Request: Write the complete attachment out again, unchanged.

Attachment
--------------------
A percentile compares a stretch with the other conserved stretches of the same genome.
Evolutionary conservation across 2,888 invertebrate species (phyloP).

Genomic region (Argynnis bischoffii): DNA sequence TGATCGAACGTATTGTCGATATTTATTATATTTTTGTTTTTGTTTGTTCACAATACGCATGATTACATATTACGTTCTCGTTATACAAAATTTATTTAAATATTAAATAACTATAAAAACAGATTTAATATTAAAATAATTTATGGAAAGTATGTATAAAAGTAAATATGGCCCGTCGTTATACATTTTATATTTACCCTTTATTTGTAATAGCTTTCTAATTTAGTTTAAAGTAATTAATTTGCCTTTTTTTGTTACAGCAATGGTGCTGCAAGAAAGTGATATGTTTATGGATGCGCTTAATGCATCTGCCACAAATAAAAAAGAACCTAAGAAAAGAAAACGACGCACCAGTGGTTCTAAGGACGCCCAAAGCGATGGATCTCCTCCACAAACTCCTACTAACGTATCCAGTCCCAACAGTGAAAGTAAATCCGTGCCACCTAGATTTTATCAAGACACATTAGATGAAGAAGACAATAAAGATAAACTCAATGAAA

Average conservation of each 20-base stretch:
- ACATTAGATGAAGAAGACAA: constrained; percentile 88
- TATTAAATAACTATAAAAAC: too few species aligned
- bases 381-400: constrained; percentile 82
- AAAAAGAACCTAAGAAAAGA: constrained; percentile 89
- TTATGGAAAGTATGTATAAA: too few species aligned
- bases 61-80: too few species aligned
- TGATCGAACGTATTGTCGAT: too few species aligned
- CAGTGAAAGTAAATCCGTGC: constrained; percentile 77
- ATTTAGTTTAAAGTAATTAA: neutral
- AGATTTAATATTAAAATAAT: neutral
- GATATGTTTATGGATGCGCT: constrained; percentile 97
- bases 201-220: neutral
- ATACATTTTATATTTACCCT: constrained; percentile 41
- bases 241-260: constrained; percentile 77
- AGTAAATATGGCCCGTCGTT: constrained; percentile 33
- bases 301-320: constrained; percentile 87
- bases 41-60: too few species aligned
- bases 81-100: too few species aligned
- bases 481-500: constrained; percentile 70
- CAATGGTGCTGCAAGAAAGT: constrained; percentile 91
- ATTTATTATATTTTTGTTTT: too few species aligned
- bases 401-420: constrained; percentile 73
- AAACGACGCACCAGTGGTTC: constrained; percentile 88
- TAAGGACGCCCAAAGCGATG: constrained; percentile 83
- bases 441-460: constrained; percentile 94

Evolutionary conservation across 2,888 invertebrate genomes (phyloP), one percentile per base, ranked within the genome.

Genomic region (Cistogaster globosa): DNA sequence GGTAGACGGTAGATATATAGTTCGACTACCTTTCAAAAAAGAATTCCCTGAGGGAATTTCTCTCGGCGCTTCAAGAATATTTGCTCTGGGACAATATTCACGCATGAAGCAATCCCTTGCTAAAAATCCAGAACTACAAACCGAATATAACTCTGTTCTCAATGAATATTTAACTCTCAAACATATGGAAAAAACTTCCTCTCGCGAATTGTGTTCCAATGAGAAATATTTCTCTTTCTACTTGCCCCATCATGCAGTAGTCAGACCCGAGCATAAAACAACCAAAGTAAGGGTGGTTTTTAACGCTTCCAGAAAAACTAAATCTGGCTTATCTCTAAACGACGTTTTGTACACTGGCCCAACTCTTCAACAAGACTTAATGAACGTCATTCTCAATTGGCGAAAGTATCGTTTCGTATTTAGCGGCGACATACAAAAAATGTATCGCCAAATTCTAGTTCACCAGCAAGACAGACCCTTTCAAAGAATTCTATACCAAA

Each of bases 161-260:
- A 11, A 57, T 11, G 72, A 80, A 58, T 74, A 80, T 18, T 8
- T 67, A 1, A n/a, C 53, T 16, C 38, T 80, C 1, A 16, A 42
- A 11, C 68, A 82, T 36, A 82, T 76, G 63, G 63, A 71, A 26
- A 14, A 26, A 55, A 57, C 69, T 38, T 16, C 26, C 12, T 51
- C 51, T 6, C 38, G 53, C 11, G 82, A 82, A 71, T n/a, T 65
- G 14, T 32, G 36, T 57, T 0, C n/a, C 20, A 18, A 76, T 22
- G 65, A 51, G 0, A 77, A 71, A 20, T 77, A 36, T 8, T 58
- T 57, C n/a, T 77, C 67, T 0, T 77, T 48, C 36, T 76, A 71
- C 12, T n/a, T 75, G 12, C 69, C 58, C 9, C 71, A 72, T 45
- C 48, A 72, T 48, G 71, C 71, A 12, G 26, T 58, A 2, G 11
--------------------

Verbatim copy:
A percentile compares a stretch with the other conserved stretches of the same genome.
Evolutionary conservation across 2,888 invertebrate species (phyloP).

Genomic region (Argynnis bischoffii): DNA sequence TGATCGAACGTATTGTCGATATTTATTATATTTTTGTTTTTGTTTGTTCACAATACGCATGATTACATATTACGTTCTCGTTATACAAAATTTATTTAAATATTAAATAACTATAAAAACAGATTTAATATTAAAATAATTTATGGAAAGTATGTATAAAAGTAAATATGGCCCGTCGTTATACATTTTATATTTACCCTTTATTTGTAATAGCTTTCTAATTTAGTTTAAAGTAATTAATTTGCCTTTTTTTGTTACAGCAATGGTGCTGCAAGAAAGTGATATGTTTATGGATGCGCTTAATGCATCTGCCACAAATAAAAAAGAACCTAAGAAAAGAAAACGACGCACCAGTGGTTCTAAGGACGCCCAAAGCGATGGATCTCCTCCACAAACTCCTACTAACGTATCCAGTCCCAACAGTGAAAGTAAATCCGTGCCACCTAGATTTTATCAAGACACATTAGATGAAGAAGACAATAAAGATAAACTCAATGAAA

Average conservation of each 20-base stretch:
- ACATTAGATGAAGAAGACAA: constrained; percentile 88
- TATTAAATAACTATAAAAAC: too few species aligned
- bases 381-400: constrained; percentile 82
- AAAAAGAACCTAAGAAAAGA: constrained; percentile 89
- TTATGGAAAGTATGTATAAA: too few species aligned
- bases 61-80: too few species aligned
- TGATCGAACGTATTGTCGAT: too few species aligned
- CAGTGAAAGTAAATCCGTGC: constrained; percentile 77
- ATTTAGTTTAAAGTAATTAA: neutral
- AGATTTAATATTAAAATAAT: neutral
- GATATGTTTATGGATGCGCT: constrained; percentile 97
- bases 201-220: neutral
- ATACATTTTATATTTACCCT: constrained; percentile 41
- bases 241-260: constrained; percentile 77
- AGTAAATATGGCCCGTCGTT: constrained; percentile 33
- bases 301-320: constrained; percentile 87
- bases 41-60: too few species aligned
- bases 81-100: too few species aligned
- bases 481-500: constrained; percentile 70
- CAATGGTGCTGCAAGAAAGT: constrained; percentile 91
- ATTTATTATATTTTTGTTTT: too few species aligned
- bases 401-420: constrained; percentile 73
- AAACGACGCACCAGTGGTTC: constrained; percentile 88
- TAAGGACGCCCAAAGCGATG: constrained; percentile 83
- bases 441-460: constrained; percentile 94

Evolutionary conservation across 2,888 invertebrate genomes (phyloP), one percentile per base, ranked within the genome.

Genomic region (Cistogaster globosa): DNA sequence GGTAGACGGTAGATATATAGTTCGACTACCTTTCAAAAAAGAATTCCCTGAGGGAATTTCTCTCGGCGCTTCAAGAATATTTGCTCTGGGACAATATTCACGCATGAAGCAATCCCTTGCTAAAAATCCAGAACTACAAACCGAATATAACTCTGTTCTCAATGAATATTTAACTCTCAAACATATGGAAAAAACTTCCTCTCGCGAATTGTGTTCCAATGAGAAATATTTCTCTTTCTACTTGCCCCATCATGCAGTAGTCAGACCCGAGCATAAAACAACCAAAGTAAGGGTGGTTTTTAACGCTTCCAGAAAAACTAAATCTGGCTTATCTCTAAACGACGTTTTGTACACTGGCCCAACTCTTCAACAAGACTTAATGAACGTCATTCTCAATTGGCGAAAGTATCGTTTCGTATTTAGCGGCGACATACAAAAAATGTATCGCCAAATTCTAGTTCACCAGCAAGACAGACCCTTTCAAAGAATTCTATACCAAA

Each of bases 161-260:
- A 11, A 57, T 11, G 72, A 80, A 58, T 74, A 80, T 18, T 8
- T 67, A 1, A n/a, C 53, T 16, C 38, T 80, C 1, A 16, A 42
- A 11, C 68, A 82, T 36, A 82, T 76, G 63, G 63, A 71, A 26
- A 14, A 26, A 55, A 57, C 69, T 38, T 16, C 26, C 12, T 51
- C 51, T 6, C 38, G 53, C 11, G 82, A 82, A 71, T n/a, T 65
- G 14, T 32, G 36, T 57, T 0, C n/a, C 20, A 18, A 76, T 22
- G 65, A 51, G 0, A 77, A 71, A 20, T 77, A 36, T 8, T 58
- T 57, C n/a, T 77, C 67, T 0, T 77, T 48, C 36, T 76, A 71
- C 12, T n/a, T 75, G 12, C 69, C 58, C 9, C 71, A 72, T 45
- C 48, A 72, T 48, G 71, C 71, A 12, G 26, T 58, A 2, G 11